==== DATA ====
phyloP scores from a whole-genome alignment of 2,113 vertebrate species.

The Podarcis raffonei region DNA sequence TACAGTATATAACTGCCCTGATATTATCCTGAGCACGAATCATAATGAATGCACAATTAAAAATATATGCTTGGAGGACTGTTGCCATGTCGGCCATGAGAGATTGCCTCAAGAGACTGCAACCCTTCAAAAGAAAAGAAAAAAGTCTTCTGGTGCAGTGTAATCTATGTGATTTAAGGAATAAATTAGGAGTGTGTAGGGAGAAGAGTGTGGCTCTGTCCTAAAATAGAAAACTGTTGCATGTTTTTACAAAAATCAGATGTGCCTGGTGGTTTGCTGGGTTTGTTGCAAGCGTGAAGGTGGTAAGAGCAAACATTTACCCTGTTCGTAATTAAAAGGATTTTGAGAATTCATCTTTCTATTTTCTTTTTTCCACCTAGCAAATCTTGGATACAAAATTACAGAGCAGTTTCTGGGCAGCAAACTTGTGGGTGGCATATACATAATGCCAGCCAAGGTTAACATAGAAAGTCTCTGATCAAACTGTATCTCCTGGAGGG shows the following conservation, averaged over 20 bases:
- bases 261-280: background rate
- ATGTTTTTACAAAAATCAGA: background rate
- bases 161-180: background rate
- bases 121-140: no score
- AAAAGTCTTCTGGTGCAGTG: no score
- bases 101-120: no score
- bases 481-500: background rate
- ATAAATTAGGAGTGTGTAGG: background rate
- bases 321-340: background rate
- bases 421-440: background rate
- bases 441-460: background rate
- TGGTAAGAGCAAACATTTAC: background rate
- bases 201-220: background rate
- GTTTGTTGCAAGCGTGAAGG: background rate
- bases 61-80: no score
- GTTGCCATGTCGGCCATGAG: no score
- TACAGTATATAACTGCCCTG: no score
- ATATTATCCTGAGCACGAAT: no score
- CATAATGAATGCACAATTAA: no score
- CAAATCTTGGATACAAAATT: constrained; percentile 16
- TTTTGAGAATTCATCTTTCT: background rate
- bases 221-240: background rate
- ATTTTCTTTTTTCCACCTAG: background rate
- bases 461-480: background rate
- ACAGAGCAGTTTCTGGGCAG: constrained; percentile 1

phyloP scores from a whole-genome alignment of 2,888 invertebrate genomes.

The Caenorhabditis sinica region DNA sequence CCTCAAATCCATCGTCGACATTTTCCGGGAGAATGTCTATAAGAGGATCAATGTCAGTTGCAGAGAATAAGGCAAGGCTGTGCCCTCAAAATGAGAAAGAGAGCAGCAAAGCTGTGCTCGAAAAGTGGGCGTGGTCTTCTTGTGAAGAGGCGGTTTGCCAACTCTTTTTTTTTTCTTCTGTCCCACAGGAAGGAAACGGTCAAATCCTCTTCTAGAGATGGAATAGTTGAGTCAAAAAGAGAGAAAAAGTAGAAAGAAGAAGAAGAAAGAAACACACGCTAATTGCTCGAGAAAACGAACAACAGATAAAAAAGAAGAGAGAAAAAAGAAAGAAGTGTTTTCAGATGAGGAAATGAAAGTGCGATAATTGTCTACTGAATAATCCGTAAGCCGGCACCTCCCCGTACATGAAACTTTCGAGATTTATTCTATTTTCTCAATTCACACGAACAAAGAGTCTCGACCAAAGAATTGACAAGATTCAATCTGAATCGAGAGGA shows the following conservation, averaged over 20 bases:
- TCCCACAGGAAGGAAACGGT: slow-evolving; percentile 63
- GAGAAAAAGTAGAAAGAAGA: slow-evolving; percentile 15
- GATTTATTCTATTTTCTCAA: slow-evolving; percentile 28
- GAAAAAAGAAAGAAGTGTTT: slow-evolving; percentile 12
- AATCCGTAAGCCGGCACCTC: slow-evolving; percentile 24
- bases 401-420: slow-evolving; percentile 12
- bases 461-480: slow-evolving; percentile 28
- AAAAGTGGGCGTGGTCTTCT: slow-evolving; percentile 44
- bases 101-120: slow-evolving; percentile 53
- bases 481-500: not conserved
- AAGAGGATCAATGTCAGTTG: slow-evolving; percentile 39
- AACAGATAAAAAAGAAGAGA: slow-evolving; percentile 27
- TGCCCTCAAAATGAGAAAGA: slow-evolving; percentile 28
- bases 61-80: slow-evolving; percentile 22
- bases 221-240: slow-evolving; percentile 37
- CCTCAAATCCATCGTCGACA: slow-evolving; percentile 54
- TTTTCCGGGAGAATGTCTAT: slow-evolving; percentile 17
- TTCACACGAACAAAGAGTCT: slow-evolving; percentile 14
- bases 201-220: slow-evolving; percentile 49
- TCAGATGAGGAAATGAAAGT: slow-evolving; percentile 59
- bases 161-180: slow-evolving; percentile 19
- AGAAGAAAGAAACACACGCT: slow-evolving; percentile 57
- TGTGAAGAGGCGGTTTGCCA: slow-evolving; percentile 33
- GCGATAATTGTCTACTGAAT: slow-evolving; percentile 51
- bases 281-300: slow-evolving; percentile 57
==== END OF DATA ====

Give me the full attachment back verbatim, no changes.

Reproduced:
phyloP scores from a whole-genome alignment of 2,113 vertebrate species.

The Podarcis raffonei region DNA sequence TACAGTATATAACTGCCCTGATATTATCCTGAGCACGAATCATAATGAATGCACAATTAAAAATATATGCTTGGAGGACTGTTGCCATGTCGGCCATGAGAGATTGCCTCAAGAGACTGCAACCCTTCAAAAGAAAAGAAAAAAGTCTTCTGGTGCAGTGTAATCTATGTGATTTAAGGAATAAATTAGGAGTGTGTAGGGAGAAGAGTGTGGCTCTGTCCTAAAATAGAAAACTGTTGCATGTTTTTACAAAAATCAGATGTGCCTGGTGGTTTGCTGGGTTTGTTGCAAGCGTGAAGGTGGTAAGAGCAAACATTTACCCTGTTCGTAATTAAAAGGATTTTGAGAATTCATCTTTCTATTTTCTTTTTTCCACCTAGCAAATCTTGGATACAAAATTACAGAGCAGTTTCTGGGCAGCAAACTTGTGGGTGGCATATACATAATGCCAGCCAAGGTTAACATAGAAAGTCTCTGATCAAACTGTATCTCCTGGAGGG shows the following conservation, averaged over 20 bases:
- bases 261-280: background rate
- ATGTTTTTACAAAAATCAGA: background rate
- bases 161-180: background rate
- bases 121-140: no score
- AAAAGTCTTCTGGTGCAGTG: no score
- bases 101-120: no score
- bases 481-500: background rate
- ATAAATTAGGAGTGTGTAGG: background rate
- bases 321-340: background rate
- bases 421-440: background rate
- bases 441-460: background rate
- TGGTAAGAGCAAACATTTAC: background rate
- bases 201-220: background rate
- GTTTGTTGCAAGCGTGAAGG: background rate
- bases 61-80: no score
- GTTGCCATGTCGGCCATGAG: no score
- TACAGTATATAACTGCCCTG: no score
- ATATTATCCTGAGCACGAAT: no score
- CATAATGAATGCACAATTAA: no score
- CAAATCTTGGATACAAAATT: constrained; percentile 16
- TTTTGAGAATTCATCTTTCT: background rate
- bases 221-240: background rate
- ATTTTCTTTTTTCCACCTAG: background rate
- bases 461-480: background rate
- ACAGAGCAGTTTCTGGGCAG: constrained; percentile 1

phyloP scores from a whole-genome alignment of 2,888 invertebrate genomes.

The Caenorhabditis sinica region DNA sequence CCTCAAATCCATCGTCGACATTTTCCGGGAGAATGTCTATAAGAGGATCAATGTCAGTTGCAGAGAATAAGGCAAGGCTGTGCCCTCAAAATGAGAAAGAGAGCAGCAAAGCTGTGCTCGAAAAGTGGGCGTGGTCTTCTTGTGAAGAGGCGGTTTGCCAACTCTTTTTTTTTTCTTCTGTCCCACAGGAAGGAAACGGTCAAATCCTCTTCTAGAGATGGAATAGTTGAGTCAAAAAGAGAGAAAAAGTAGAAAGAAGAAGAAGAAAGAAACACACGCTAATTGCTCGAGAAAACGAACAACAGATAAAAAAGAAGAGAGAAAAAAGAAAGAAGTGTTTTCAGATGAGGAAATGAAAGTGCGATAATTGTCTACTGAATAATCCGTAAGCCGGCACCTCCCCGTACATGAAACTTTCGAGATTTATTCTATTTTCTCAATTCACACGAACAAAGAGTCTCGACCAAAGAATTGACAAGATTCAATCTGAATCGAGAGGA shows the following conservation, averaged over 20 bases:
- TCCCACAGGAAGGAAACGGT: slow-evolving; percentile 63
- GAGAAAAAGTAGAAAGAAGA: slow-evolving; percentile 15
- GATTTATTCTATTTTCTCAA: slow-evolving; percentile 28
- GAAAAAAGAAAGAAGTGTTT: slow-evolving; percentile 12
- AATCCGTAAGCCGGCACCTC: slow-evolving; percentile 24
- bases 401-420: slow-evolving; percentile 12
- bases 461-480: slow-evolving; percentile 28
- AAAAGTGGGCGTGGTCTTCT: slow-evolving; percentile 44
- bases 101-120: slow-evolving; percentile 53
- bases 481-500: not conserved
- AAGAGGATCAATGTCAGTTG: slow-evolving; percentile 39
- AACAGATAAAAAAGAAGAGA: slow-evolving; percentile 27
- TGCCCTCAAAATGAGAAAGA: slow-evolving; percentile 28
- bases 61-80: slow-evolving; percentile 22
- bases 221-240: slow-evolving; percentile 37
- CCTCAAATCCATCGTCGACA: slow-evolving; percentile 54
- TTTTCCGGGAGAATGTCTAT: slow-evolving; percentile 17
- TTCACACGAACAAAGAGTCT: slow-evolving; percentile 14
- bases 201-220: slow-evolving; percentile 49
- TCAGATGAGGAAATGAAAGT: slow-evolving; percentile 59
- bases 161-180: slow-evolving; percentile 19
- AGAAGAAAGAAACACACGCT: slow-evolving; percentile 57
- TGTGAAGAGGCGGTTTGCCA: slow-evolving; percentile 33
- GCGATAATTGTCTACTGAAT: slow-evolving; percentile 51
- bases 281-300: slow-evolving; percentile 57